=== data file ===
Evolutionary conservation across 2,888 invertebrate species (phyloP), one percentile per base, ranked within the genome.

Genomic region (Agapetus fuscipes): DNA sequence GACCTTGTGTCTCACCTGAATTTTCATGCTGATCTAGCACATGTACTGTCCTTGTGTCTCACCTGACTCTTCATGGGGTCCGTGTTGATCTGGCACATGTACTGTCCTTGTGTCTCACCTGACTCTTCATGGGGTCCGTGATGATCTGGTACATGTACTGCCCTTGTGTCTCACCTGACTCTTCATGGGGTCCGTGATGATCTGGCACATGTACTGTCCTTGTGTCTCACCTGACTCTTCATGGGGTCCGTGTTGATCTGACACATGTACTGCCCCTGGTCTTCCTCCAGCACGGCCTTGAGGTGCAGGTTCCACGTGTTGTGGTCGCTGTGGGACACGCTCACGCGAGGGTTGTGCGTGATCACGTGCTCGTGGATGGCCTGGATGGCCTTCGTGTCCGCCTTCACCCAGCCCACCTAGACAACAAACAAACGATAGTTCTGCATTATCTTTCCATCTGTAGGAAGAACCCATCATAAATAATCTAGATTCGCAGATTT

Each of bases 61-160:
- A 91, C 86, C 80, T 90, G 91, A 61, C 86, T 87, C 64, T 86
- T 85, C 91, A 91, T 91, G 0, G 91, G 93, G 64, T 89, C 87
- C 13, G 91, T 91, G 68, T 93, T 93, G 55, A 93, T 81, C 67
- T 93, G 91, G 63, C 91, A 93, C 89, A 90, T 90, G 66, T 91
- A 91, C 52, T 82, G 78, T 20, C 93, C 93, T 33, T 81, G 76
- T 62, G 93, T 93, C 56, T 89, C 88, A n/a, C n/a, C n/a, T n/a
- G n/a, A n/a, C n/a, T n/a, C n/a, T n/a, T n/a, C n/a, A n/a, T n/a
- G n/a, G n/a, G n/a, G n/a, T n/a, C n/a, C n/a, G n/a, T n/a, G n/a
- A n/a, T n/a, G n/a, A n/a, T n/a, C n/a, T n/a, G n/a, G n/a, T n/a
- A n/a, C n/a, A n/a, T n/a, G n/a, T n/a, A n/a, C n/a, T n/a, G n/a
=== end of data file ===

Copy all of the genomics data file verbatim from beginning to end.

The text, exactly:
Evolutionary conservation across 2,888 invertebrate species (phyloP), one percentile per base, ranked within the genome.

Genomic region (Agapetus fuscipes): DNA sequence GACCTTGTGTCTCACCTGAATTTTCATGCTGATCTAGCACATGTACTGTCCTTGTGTCTCACCTGACTCTTCATGGGGTCCGTGTTGATCTGGCACATGTACTGTCCTTGTGTCTCACCTGACTCTTCATGGGGTCCGTGATGATCTGGTACATGTACTGCCCTTGTGTCTCACCTGACTCTTCATGGGGTCCGTGATGATCTGGCACATGTACTGTCCTTGTGTCTCACCTGACTCTTCATGGGGTCCGTGTTGATCTGACACATGTACTGCCCCTGGTCTTCCTCCAGCACGGCCTTGAGGTGCAGGTTCCACGTGTTGTGGTCGCTGTGGGACACGCTCACGCGAGGGTTGTGCGTGATCACGTGCTCGTGGATGGCCTGGATGGCCTTCGTGTCCGCCTTCACCCAGCCCACCTAGACAACAAACAAACGATAGTTCTGCATTATCTTTCCATCTGTAGGAAGAACCCATCATAAATAATCTAGATTCGCAGATTT

Each of bases 61-160:
- A 91, C 86, C 80, T 90, G 91, A 61, C 86, T 87, C 64, T 86
- T 85, C 91, A 91, T 91, G 0, G 91, G 93, G 64, T 89, C 87
- C 13, G 91, T 91, G 68, T 93, T 93, G 55, A 93, T 81, C 67
- T 93, G 91, G 63, C 91, A 93, C 89, A 90, T 90, G 66, T 91
- A 91, C 52, T 82, G 78, T 20, C 93, C 93, T 33, T 81, G 76
- T 62, G 93, T 93, C 56, T 89, C 88, A n/a, C n/a, C n/a, T n/a
- G n/a, A n/a, C n/a, T n/a, C n/a, T n/a, T n/a, C n/a, A n/a, T n/a
- G n/a, G n/a, G n/a, G n/a, T n/a, C n/a, C n/a, G n/a, T n/a, G n/a
- A n/a, T n/a, G n/a, A n/a, T n/a, C n/a, T n/a, G n/a, G n/a, T n/a
- A n/a, C n/a, A n/a, T n/a, G n/a, T n/a, A n/a, C n/a, T n/a, G n/a